Second, it’s the perfect place to design the advanced, simplified operations interface for flying these platforms. What we’re trying to do in SVO is fully replace the kind of traditional aircraft glass panel with a new simplified interface that takes care of a lot of the aviation functions automatically — functions that would traditionally require hundreds of hours of pilot training to operate.
And finally, the lab is a platform that we find useful for doing customer discovery. Because we’re in a new market, we’re working with new technologies and often operating under regulations that still are very much evolving. We think the key to success is to iterate rapidly, and the lab helps us show our customers and the regulators what we are trying to do, rather than telling them.
eVTOL.com: A wide range of eVTOLs are being developed. How do you ensure the lab can adapt to different systems?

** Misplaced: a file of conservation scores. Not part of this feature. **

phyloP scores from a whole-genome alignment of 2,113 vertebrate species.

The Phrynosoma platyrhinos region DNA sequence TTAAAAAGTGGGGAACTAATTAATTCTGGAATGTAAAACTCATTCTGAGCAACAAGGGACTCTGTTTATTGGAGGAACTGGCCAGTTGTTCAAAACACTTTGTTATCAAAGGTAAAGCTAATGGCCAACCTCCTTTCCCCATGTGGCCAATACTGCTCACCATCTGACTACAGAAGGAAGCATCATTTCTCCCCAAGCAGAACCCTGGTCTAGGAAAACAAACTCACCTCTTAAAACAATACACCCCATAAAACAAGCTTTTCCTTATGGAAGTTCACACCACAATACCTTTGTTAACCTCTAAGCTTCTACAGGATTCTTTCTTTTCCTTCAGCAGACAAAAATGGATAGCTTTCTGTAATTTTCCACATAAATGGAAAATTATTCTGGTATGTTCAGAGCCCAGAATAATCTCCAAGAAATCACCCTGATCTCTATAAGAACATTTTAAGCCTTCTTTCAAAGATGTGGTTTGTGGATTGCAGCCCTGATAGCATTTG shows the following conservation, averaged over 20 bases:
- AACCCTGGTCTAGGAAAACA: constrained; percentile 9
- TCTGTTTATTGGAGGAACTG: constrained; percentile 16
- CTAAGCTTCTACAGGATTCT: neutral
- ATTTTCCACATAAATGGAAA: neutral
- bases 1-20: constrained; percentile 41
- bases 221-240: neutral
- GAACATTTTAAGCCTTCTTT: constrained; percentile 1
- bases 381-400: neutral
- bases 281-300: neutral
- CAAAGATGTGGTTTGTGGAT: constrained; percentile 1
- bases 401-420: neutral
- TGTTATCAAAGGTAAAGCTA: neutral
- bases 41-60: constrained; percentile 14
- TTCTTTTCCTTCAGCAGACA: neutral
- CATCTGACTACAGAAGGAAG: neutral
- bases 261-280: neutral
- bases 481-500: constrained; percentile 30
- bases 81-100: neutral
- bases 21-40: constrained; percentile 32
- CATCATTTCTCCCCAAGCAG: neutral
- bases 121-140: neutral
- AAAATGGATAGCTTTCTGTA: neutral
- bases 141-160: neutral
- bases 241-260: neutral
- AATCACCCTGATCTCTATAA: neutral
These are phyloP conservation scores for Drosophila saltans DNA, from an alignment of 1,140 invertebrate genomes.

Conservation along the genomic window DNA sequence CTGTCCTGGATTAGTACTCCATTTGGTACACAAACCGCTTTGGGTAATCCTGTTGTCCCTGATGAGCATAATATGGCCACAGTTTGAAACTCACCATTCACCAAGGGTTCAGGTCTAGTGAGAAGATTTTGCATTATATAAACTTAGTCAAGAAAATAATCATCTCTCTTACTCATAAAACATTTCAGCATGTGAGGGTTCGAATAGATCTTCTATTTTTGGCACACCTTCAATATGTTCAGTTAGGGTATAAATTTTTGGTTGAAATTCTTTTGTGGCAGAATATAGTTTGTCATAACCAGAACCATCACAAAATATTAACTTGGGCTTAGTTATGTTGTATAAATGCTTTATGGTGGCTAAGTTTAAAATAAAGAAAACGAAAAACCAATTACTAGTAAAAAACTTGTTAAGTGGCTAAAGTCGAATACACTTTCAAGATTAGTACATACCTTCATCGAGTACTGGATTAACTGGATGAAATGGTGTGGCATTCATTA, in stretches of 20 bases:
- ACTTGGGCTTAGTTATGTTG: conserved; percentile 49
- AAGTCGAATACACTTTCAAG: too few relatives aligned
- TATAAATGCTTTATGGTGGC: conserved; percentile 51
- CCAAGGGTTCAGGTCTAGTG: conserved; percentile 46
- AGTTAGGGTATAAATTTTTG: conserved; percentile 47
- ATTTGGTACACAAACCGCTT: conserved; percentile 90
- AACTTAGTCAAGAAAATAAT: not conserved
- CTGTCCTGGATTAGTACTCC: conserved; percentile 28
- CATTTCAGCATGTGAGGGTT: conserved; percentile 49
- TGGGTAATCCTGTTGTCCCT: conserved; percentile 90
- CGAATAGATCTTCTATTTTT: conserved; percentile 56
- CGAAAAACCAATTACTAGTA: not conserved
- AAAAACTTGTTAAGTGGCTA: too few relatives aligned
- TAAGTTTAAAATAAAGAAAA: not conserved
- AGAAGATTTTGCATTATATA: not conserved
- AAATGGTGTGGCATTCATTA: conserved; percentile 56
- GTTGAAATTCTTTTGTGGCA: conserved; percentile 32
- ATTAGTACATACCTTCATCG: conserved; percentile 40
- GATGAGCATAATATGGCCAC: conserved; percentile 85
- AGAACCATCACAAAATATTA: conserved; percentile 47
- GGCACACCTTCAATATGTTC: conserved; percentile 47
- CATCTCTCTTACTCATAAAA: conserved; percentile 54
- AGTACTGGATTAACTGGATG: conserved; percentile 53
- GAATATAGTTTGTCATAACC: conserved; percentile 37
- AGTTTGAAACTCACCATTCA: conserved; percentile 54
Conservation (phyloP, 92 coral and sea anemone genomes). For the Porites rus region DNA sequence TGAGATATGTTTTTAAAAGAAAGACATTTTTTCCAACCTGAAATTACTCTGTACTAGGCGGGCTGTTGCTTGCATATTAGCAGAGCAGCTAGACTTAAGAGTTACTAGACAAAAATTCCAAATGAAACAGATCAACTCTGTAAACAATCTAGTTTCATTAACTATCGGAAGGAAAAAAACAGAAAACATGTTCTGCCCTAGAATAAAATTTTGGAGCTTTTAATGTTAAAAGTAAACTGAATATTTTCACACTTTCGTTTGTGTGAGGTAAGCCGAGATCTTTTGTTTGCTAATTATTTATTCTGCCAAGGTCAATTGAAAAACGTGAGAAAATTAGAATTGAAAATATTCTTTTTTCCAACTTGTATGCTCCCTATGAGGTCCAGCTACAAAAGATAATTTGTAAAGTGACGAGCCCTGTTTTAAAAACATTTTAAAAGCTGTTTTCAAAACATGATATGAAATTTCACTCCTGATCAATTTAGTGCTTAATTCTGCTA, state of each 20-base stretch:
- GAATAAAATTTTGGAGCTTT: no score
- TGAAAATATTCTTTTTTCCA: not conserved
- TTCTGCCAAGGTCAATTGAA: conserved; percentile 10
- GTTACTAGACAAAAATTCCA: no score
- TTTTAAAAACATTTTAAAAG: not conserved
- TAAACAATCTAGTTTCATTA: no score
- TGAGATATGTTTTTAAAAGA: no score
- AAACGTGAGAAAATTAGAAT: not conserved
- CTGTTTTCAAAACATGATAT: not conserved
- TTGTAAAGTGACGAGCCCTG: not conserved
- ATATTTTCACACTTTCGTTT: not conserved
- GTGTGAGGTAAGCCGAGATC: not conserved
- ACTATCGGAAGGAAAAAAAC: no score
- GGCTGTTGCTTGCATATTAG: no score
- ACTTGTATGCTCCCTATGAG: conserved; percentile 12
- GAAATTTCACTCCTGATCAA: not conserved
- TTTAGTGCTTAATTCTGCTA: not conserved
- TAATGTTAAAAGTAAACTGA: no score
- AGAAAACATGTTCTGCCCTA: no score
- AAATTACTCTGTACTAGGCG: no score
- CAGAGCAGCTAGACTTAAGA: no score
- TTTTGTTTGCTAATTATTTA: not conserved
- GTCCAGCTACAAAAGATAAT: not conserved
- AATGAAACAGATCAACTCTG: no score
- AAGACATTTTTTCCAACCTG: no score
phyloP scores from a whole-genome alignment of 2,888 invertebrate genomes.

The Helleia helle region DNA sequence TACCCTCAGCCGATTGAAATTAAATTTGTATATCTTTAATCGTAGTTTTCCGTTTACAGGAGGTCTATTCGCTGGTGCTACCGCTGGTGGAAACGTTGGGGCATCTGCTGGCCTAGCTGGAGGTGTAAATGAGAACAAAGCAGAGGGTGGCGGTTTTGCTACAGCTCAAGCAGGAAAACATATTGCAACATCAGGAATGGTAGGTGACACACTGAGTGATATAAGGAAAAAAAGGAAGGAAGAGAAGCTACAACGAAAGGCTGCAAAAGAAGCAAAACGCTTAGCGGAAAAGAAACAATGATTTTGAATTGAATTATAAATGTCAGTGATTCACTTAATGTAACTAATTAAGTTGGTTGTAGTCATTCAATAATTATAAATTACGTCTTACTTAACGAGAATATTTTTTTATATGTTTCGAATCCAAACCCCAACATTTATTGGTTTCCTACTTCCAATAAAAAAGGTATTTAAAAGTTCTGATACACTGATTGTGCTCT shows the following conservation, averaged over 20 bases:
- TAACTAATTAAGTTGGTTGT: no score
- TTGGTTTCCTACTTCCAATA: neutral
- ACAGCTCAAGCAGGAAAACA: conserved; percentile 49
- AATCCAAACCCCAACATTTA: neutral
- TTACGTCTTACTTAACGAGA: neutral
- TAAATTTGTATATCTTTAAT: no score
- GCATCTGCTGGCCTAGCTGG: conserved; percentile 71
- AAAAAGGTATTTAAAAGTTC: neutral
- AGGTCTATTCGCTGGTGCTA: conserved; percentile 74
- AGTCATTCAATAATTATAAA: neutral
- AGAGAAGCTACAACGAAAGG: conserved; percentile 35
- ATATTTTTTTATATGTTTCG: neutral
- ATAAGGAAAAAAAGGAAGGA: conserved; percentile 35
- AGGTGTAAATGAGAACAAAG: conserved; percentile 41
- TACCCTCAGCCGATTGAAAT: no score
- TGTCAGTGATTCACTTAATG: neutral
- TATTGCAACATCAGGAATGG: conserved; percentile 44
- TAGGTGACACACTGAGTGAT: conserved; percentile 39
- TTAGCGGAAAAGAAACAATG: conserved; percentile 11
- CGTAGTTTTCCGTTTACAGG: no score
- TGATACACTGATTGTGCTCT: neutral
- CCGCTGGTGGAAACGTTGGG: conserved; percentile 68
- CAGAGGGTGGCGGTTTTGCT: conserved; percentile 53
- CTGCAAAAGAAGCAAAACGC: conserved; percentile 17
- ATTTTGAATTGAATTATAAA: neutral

Jia Xu: We have to cater to a lot of different needs, and this space is very diverse. To a certain extent, we’re seeing some commonalities in the vehicles that are emerging. But ultimately people are still trying all sorts of different ideas, so we want to be able to support that and we’ve built the lab to be very much modular and customizable.
The lab is built to industry standards in terms of defining the display and communications. We can readily ingest the relevant control laws and aircraft dynamic models. We can also mock up new interface elements very quickly.